A healthy diet with balance of antioxidants vital

By Dr. Walter Vermeulen. 08 October 2023, 11:00AM

In our previous column, we talked in detail about the condition of ‘chronic inflammation’ (also called oxidative stress) that is commonly present in persons leading an unhealthy lifestyle. If left unchecked, it eventually leads to disease, particularly in the form of non-communicable diseases (NCD), such as obesity, high blood pressure, heart disease, Type 2 diabetes, and diseases of the brain, such as Parkinson’s and Alzheimer’s disease or cancer. 

We explained that this chronic inflammation is caused by an imbalance between the excessive production of free radicals (as a result of the unhealthy lifestyle) and the lack of sufficient antioxidants, which are molecules that are in part produced by the body but mostly brought into the body through the consumption of healthy plant-based foodstuffs. 

The reader must realise by now that it is an urgent matter to control oxidative stress. When your house is on fire, you don’t wait a second to try and control the blaze. The remedy is simple: it helps your body maintain a balance between these free radicals and the antioxidants that neutralise them. 

We gave a hint on how to achieve this: By adopting a healthy lifestyle: adopting the whole food plant-based (WFPB) diet that METI promotes staying away from smoking, minimising alcohol intake, exercising regularly, having a good night’s sleep and having warm and stable personal relations. Some might try to ‘buck the system’, by maintaining an unhealthy diet based on high-fat, animal products but attempting somehow to increase the amount of antioxidants in their diet. 

Dr. Caldwell Esselstyn, one of the pioneers of promoting the WFPB diet for the control and reversal of heart disease has a stern warning for such people: ‘When your house is on fire, you don’t spray it with gasoline!’ Nothing less than a radical shift to a healthier lifestyle will suffice to reverse this chronic inflammation and prevent those various disease conditions now so common among our people. 

So, let’s hope that reason prevails and you and your family decide to adopt the WFPB diet. To speed up your recovery, you will try to have a balanced healthy diet containing an abundance of antioxidants. After eating a meal, the body in digesting the food enters a ‘pro-oxidant state’ meaning that after each meal, free radicals are produced as our body assimilates the food. That must be counterbalanced by antioxidants, meaning that each and every meal should contain high-antioxidant food.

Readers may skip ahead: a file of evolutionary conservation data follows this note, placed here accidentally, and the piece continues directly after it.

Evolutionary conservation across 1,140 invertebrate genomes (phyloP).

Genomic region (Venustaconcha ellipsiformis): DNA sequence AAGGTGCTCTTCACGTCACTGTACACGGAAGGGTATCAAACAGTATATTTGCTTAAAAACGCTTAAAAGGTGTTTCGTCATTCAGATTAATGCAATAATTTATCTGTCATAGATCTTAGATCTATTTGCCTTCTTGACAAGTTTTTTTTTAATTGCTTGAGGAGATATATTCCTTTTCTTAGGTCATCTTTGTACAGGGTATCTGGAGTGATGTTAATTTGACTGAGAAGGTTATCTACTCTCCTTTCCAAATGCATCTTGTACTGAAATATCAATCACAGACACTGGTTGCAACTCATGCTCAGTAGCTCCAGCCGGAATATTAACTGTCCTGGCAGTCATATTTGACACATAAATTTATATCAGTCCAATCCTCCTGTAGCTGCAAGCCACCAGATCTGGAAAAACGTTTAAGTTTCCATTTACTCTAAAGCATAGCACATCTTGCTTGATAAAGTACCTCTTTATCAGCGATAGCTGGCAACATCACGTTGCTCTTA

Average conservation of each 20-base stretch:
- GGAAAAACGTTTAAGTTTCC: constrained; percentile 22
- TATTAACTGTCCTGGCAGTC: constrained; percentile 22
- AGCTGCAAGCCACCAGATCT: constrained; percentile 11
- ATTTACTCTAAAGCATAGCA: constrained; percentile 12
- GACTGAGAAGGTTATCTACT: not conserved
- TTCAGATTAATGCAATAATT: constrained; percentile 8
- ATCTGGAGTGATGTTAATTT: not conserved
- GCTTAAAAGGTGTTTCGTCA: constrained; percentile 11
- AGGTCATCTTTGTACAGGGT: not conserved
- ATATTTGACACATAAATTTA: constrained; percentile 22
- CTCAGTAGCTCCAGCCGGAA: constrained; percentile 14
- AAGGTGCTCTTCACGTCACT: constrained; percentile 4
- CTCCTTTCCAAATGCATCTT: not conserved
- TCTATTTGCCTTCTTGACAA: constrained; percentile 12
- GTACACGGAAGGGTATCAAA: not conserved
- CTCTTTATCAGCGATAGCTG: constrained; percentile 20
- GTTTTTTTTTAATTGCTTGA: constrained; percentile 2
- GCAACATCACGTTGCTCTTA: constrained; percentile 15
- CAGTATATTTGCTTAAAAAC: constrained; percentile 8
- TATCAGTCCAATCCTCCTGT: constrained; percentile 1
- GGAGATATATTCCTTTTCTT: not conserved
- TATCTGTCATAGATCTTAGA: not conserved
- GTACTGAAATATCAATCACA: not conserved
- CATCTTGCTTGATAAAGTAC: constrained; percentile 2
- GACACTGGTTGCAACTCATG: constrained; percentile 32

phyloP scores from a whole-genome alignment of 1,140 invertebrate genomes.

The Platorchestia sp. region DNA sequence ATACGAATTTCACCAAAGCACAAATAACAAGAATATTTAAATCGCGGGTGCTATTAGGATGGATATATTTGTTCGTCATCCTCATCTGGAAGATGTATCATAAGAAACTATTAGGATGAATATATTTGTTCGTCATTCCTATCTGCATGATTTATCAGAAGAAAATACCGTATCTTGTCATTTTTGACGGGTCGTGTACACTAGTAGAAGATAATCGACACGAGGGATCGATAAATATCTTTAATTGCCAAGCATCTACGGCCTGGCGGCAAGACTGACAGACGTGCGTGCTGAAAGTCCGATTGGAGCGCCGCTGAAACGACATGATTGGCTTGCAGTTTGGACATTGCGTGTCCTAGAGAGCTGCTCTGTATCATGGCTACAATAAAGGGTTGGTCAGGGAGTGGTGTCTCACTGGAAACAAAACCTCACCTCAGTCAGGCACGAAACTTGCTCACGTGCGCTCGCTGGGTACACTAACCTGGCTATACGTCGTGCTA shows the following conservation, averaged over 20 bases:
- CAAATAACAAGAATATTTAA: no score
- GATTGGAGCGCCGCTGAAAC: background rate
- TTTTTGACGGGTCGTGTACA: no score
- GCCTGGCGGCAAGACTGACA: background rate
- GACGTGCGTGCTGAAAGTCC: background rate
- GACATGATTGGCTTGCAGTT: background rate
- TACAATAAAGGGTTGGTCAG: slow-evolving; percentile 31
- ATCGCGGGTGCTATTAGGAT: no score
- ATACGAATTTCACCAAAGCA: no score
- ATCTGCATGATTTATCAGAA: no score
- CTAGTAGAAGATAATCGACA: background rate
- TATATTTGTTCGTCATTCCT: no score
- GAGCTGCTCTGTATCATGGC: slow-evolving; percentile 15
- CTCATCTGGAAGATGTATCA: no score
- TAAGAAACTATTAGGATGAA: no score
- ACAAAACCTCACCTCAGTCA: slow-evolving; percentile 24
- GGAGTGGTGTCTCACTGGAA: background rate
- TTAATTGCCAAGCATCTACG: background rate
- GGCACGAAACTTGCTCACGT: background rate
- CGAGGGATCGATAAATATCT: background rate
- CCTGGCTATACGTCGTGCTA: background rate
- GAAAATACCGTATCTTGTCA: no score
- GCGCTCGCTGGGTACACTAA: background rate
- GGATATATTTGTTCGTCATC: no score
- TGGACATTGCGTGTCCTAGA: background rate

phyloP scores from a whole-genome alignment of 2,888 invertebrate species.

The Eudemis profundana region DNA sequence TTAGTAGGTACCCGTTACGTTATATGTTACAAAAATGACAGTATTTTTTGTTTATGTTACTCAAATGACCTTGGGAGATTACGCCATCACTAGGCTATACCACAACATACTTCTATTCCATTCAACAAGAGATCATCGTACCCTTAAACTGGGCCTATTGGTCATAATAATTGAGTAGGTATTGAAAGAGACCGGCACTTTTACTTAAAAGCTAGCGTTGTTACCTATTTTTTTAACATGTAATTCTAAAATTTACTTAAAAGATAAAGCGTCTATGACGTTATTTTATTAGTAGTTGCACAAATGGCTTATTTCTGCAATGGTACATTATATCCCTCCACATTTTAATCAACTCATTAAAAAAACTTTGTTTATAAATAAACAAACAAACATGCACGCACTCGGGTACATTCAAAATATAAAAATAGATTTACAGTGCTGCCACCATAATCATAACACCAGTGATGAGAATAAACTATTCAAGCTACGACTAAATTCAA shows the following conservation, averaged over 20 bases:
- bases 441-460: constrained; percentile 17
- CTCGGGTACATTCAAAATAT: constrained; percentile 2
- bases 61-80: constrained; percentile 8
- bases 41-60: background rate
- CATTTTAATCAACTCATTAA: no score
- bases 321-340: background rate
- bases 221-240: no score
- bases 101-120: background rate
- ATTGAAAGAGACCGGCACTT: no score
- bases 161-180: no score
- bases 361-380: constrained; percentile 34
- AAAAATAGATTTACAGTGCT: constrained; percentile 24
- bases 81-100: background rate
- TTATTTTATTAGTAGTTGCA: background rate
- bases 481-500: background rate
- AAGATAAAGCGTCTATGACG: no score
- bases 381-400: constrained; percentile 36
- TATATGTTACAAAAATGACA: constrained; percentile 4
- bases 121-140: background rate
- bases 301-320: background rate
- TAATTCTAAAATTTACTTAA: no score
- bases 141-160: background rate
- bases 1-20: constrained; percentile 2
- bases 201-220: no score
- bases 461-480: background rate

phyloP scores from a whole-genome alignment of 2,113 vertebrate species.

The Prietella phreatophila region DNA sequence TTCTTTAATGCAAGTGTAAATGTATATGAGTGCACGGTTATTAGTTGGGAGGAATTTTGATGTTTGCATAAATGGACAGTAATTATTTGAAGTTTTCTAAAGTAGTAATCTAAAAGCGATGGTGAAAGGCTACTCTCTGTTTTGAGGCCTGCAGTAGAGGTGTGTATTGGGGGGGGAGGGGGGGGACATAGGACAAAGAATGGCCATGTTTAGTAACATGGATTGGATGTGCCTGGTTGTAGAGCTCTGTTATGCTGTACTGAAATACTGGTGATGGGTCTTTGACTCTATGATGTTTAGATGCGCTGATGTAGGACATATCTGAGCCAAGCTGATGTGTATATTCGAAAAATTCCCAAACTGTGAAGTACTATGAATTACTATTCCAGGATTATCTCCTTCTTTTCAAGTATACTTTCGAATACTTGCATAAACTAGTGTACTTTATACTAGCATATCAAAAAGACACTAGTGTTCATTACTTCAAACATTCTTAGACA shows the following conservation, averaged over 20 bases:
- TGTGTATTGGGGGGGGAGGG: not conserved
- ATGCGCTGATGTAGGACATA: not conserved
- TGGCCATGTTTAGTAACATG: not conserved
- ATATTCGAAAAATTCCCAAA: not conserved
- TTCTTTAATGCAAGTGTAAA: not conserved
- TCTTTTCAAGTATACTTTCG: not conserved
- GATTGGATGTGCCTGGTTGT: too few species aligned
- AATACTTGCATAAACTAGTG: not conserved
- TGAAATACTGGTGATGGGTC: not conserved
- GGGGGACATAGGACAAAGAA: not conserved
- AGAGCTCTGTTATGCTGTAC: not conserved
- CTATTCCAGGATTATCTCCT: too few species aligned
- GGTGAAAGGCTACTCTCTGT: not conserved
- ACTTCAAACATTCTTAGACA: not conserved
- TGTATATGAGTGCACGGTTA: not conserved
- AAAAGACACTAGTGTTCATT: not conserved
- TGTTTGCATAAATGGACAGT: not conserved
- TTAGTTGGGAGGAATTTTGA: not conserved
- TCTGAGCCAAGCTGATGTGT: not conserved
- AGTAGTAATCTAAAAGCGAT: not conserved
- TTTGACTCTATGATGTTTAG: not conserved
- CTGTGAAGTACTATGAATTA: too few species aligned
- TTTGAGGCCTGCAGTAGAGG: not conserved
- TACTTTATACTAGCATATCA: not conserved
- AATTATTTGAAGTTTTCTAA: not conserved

Over the past many columns, we have highlighted the many phytochemicals (which are antioxidants) that should be regularly consumed and that are naturally found in plant foods.  Let us give the reader a practical guide of foods commonly found in Samoa and affordable to everyone, that have high antioxidant levels and ideally should be consumed several times a week, if not daily.

Among the vegetables: are ‘dark leafy greens’ such as taro leaves (poka), edible hibiscus (Laupele), watercress, Chinese cabbage; carrots and tomatoes. Among the root crops: are sweet potatoes (ideally the orange or purple fleshed ones). Among the fruits: are papaya, oranges, apples, dried prunes and raisins. (A word of caution: because they are dried, they are high in calories and should be eaten in moderation: about 4 prunes and a small fistful of raisins a day). Among the legumes: are beans and chickpeas. Among the beverages: Cocoa drink made from sun-dried beans (but not roasted). 

Finally, of all the foods, spices and herbs have the highest amounts of antioxidants. So, in preparing your stews or soups, be generous with onions, garlic, ginger, turmeric, ground flax seeds and explore the world of spices, like curry, cinnamon, oregano, allspice, cloves, basil and more. It is not surprising that people in Southern India, who consume highly spiced foods have the lowest incidence of intestinal cancers. Make delicious dishes by spicing your food for a healthy long life! Make up your mind and make the change!

We invite you to visit METI’s Healthy Living Clinic at House No. 51 at Motootua (across from the Kokobanana Restaurant) to become further acquainted with METI’s whole food plant-based diet and Lifestyle Change programs. Or call us at 30550. Learning how to follow these Programs might be your ‘game changer’!  

By Dr. Walter Vermeulen. 08 October 2023, 11:00AM
Samoa Observer

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